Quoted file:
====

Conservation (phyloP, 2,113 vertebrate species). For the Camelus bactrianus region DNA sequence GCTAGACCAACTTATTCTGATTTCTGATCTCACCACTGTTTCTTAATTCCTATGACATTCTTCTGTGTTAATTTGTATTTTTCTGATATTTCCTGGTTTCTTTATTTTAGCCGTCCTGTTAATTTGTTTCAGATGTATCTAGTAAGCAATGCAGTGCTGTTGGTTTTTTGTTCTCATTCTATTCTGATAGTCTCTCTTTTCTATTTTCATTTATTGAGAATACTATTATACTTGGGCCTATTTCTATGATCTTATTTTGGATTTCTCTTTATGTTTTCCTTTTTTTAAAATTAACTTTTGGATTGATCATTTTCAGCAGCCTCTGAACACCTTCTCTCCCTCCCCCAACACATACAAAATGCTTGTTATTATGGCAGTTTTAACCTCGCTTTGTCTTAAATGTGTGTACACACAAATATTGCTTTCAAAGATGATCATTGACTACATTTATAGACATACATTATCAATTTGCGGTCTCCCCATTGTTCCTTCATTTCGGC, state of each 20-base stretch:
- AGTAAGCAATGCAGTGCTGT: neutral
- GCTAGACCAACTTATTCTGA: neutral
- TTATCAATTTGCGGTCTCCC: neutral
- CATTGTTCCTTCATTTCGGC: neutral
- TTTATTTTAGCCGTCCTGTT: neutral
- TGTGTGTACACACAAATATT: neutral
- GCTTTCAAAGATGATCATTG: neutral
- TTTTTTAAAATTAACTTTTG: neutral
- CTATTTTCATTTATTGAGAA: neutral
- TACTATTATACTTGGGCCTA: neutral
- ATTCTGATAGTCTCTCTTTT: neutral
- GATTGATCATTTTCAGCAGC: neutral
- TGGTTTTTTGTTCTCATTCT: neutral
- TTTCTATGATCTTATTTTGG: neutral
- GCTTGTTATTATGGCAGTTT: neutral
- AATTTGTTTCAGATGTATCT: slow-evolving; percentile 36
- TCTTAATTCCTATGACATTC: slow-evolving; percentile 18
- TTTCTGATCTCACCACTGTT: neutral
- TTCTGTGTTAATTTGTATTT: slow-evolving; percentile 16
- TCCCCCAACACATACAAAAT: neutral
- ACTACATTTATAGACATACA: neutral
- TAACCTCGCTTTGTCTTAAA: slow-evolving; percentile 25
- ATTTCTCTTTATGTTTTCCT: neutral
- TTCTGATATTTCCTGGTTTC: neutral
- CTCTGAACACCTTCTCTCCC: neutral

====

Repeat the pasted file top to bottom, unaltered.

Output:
Conservation (phyloP, 2,113 vertebrate species). For the Camelus bactrianus region DNA sequence GCTAGACCAACTTATTCTGATTTCTGATCTCACCACTGTTTCTTAATTCCTATGACATTCTTCTGTGTTAATTTGTATTTTTCTGATATTTCCTGGTTTCTTTATTTTAGCCGTCCTGTTAATTTGTTTCAGATGTATCTAGTAAGCAATGCAGTGCTGTTGGTTTTTTGTTCTCATTCTATTCTGATAGTCTCTCTTTTCTATTTTCATTTATTGAGAATACTATTATACTTGGGCCTATTTCTATGATCTTATTTTGGATTTCTCTTTATGTTTTCCTTTTTTTAAAATTAACTTTTGGATTGATCATTTTCAGCAGCCTCTGAACACCTTCTCTCCCTCCCCCAACACATACAAAATGCTTGTTATTATGGCAGTTTTAACCTCGCTTTGTCTTAAATGTGTGTACACACAAATATTGCTTTCAAAGATGATCATTGACTACATTTATAGACATACATTATCAATTTGCGGTCTCCCCATTGTTCCTTCATTTCGGC, state of each 20-base stretch:
- AGTAAGCAATGCAGTGCTGT: neutral
- GCTAGACCAACTTATTCTGA: neutral
- TTATCAATTTGCGGTCTCCC: neutral
- CATTGTTCCTTCATTTCGGC: neutral
- TTTATTTTAGCCGTCCTGTT: neutral
- TGTGTGTACACACAAATATT: neutral
- GCTTTCAAAGATGATCATTG: neutral
- TTTTTTAAAATTAACTTTTG: neutral
- CTATTTTCATTTATTGAGAA: neutral
- TACTATTATACTTGGGCCTA: neutral
- ATTCTGATAGTCTCTCTTTT: neutral
- GATTGATCATTTTCAGCAGC: neutral
- TGGTTTTTTGTTCTCATTCT: neutral
- TTTCTATGATCTTATTTTGG: neutral
- GCTTGTTATTATGGCAGTTT: neutral
- AATTTGTTTCAGATGTATCT: slow-evolving; percentile 36
- TCTTAATTCCTATGACATTC: slow-evolving; percentile 18
- TTTCTGATCTCACCACTGTT: neutral
- TTCTGTGTTAATTTGTATTT: slow-evolving; percentile 16
- TCCCCCAACACATACAAAAT: neutral
- ACTACATTTATAGACATACA: neutral
- TAACCTCGCTTTGTCTTAAA: slow-evolving; percentile 25
- ATTTCTCTTTATGTTTTCCT: neutral
- TTCTGATATTTCCTGGTTTC: neutral
- CTCTGAACACCTTCTCTCCC: neutral